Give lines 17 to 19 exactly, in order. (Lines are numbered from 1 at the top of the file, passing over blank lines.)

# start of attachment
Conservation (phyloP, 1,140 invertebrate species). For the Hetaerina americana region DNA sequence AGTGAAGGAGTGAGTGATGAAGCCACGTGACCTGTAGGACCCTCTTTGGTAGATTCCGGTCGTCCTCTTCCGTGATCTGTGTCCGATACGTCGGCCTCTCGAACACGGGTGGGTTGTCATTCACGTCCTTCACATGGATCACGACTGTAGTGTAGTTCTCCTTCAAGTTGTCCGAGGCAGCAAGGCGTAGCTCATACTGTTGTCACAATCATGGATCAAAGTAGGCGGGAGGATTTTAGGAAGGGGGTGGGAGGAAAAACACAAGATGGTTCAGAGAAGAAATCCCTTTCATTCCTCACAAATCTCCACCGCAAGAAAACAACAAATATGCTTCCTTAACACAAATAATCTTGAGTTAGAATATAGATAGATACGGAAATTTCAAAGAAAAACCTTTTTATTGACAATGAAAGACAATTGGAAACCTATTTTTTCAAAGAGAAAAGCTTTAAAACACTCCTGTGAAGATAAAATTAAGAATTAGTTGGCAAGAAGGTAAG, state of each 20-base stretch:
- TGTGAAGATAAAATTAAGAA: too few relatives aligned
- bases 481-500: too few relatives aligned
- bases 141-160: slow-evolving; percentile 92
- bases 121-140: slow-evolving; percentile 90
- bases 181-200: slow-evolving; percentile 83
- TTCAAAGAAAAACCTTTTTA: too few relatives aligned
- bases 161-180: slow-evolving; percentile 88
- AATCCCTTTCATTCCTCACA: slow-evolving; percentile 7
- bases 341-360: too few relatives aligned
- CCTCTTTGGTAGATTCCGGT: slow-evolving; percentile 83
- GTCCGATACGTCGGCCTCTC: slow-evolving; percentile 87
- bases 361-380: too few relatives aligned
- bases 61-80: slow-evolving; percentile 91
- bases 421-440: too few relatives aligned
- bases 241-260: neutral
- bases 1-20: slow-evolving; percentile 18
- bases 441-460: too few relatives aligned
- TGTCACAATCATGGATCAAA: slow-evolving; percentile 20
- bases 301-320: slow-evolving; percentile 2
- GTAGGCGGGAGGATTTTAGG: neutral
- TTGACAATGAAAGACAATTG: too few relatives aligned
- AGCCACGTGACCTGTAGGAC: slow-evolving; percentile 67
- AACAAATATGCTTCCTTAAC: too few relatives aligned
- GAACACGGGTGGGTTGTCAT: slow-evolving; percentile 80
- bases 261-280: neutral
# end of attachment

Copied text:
- bases 1-20: slow-evolving; percentile 18
- bases 441-460: too few relatives aligned
- TGTCACAATCATGGATCAAA: slow-evolving; percentile 20